It all started with Mayor Michael Bloomberg. When he recently launched an attack against sodium I began thinking that just because salt doesn’t have calories, doesn’t mean I can consume it guiltlessly. No longer would pickles, hot sauce and packaged vegetable soups be personal free-for-alls. I vowed to be as cognizant of my sodium intake.
My first step seemed like an easy one. My deli meat brand of choice, Boar’s Head, offers a “Premium 47 Percent Lower Sodium Oven Roasted Turkey Breast” that is readily available in supermarkets. I’d simply substitute that for the standard Ovengold and reap the rewards.
So you can imagine my shock when, a few weeks later, I headed to the company’s website and discovered that the lower-sodium option contains just 10 fewer milligrams of sodium per serving, 340, than its delicious Ovengold counterpart.
I felt duped.
I wanted answers and I wanted them immediately. How could Boar’s Head advertise a 47 percent lower sodium product that offers all of 2.8 percent less sodium than its full-flavored cousin? I went a little crazy. I figured the fastest way to find out would be to take the unusual step of Tweeting @Boars_Head.
Sure enough, the next time I headed to the deli counter and looked at the rows of packaged meat awaiting their date with the slicer, I found that caveat listed in minuscule type underneath the oversized Boar’s Head branding. Naturally, that branding included big block letters advertising the 47 percent less sodium. However, the USDA average for a puny 2 ounces of oven roasted turkey breast is 650 milligrams (that’s 27 percent of your daily recommended average for just an eighth of a pound of meat).
Boar’s Head was following the rules.
To be fair, not only did I find every single competing brand at the deli counter to be employing similar advertising stunts, but further investigation revealed that labeling tricks of this kind run rampant in every supermarket department.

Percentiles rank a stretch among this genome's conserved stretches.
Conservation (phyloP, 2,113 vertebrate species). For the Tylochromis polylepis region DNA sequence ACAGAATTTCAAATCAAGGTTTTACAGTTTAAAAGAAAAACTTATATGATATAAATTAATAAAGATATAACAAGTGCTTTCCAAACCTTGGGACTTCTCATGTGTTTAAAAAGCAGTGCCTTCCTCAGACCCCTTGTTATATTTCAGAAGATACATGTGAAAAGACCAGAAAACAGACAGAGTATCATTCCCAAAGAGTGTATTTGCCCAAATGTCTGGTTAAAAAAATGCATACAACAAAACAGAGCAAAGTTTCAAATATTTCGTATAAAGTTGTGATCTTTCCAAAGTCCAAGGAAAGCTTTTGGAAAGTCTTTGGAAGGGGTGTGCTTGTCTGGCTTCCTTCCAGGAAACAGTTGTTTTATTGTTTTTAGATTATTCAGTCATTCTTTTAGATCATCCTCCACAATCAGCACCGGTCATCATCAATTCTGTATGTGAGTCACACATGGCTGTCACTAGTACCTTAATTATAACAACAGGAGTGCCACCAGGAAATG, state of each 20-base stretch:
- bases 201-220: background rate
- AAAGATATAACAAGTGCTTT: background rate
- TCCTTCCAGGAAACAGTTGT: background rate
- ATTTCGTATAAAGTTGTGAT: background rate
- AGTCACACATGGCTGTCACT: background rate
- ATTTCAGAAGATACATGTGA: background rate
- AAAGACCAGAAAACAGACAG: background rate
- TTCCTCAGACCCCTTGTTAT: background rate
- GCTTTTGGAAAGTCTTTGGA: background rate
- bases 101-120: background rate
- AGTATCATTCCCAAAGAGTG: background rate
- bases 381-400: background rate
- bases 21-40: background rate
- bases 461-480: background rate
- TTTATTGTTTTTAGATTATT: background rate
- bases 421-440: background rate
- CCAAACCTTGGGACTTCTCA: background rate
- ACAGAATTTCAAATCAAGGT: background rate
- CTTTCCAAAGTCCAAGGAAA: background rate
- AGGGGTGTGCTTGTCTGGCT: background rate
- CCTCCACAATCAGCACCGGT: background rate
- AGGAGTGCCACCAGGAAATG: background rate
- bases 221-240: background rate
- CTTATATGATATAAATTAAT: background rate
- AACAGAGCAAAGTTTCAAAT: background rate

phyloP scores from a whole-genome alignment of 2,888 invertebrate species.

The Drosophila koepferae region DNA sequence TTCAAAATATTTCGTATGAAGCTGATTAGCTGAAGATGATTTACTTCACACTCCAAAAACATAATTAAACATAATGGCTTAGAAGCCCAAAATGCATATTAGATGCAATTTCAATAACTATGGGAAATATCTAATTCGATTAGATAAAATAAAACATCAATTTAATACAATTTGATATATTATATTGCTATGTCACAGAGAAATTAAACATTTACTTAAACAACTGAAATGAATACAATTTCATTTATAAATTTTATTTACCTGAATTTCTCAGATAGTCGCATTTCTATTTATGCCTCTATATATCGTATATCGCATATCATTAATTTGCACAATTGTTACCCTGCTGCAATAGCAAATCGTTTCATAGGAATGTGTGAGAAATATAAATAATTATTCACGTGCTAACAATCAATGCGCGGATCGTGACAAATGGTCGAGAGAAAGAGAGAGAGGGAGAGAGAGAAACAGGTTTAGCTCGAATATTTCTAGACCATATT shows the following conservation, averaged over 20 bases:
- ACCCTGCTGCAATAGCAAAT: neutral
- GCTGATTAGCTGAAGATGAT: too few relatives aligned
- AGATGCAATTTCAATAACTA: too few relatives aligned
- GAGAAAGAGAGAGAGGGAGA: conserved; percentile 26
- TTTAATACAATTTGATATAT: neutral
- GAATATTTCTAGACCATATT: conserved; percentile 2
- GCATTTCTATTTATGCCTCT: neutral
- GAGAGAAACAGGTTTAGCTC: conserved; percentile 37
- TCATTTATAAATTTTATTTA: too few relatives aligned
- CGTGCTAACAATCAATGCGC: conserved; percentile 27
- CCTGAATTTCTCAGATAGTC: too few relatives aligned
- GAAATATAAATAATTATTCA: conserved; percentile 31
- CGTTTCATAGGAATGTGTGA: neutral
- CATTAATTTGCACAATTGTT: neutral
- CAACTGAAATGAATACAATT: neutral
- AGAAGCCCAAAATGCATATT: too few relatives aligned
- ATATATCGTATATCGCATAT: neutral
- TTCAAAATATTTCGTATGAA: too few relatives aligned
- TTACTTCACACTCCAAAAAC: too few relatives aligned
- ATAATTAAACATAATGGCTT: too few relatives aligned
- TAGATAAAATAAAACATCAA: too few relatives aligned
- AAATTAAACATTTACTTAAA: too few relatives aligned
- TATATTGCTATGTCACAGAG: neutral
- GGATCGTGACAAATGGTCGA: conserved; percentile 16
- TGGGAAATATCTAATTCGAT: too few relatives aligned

So my point in writing this is not to call out Boar’s Head (in fact I applaud their rapid response to my inquiry); rather, it’s to call attention to the various ways all food manufacturers manipulate their labels.
Modern marketers make it easy to believe that you’re choosing a healthy option. They’ll use words like “multigrain” to make you think you’re eating whole grains, they’ll plaster a heart-healthy logo on a product based solely on fiber content, they’ll tout the amount of protein in a food while neglecting to mention the high fat content and they’ll call just about anything “natural.”
So you’re well-served taking the time to investigate beyond just the front of a package and drawing your own guidelines. Carefully inspect not only the icons on the front, but also the nutrition label and ingredients on the back. Don’t let cute icons and catchphrases distract you from noticing the true composition of what you eat.
And, as I learned the hard way, look very, very carefully for the fine print.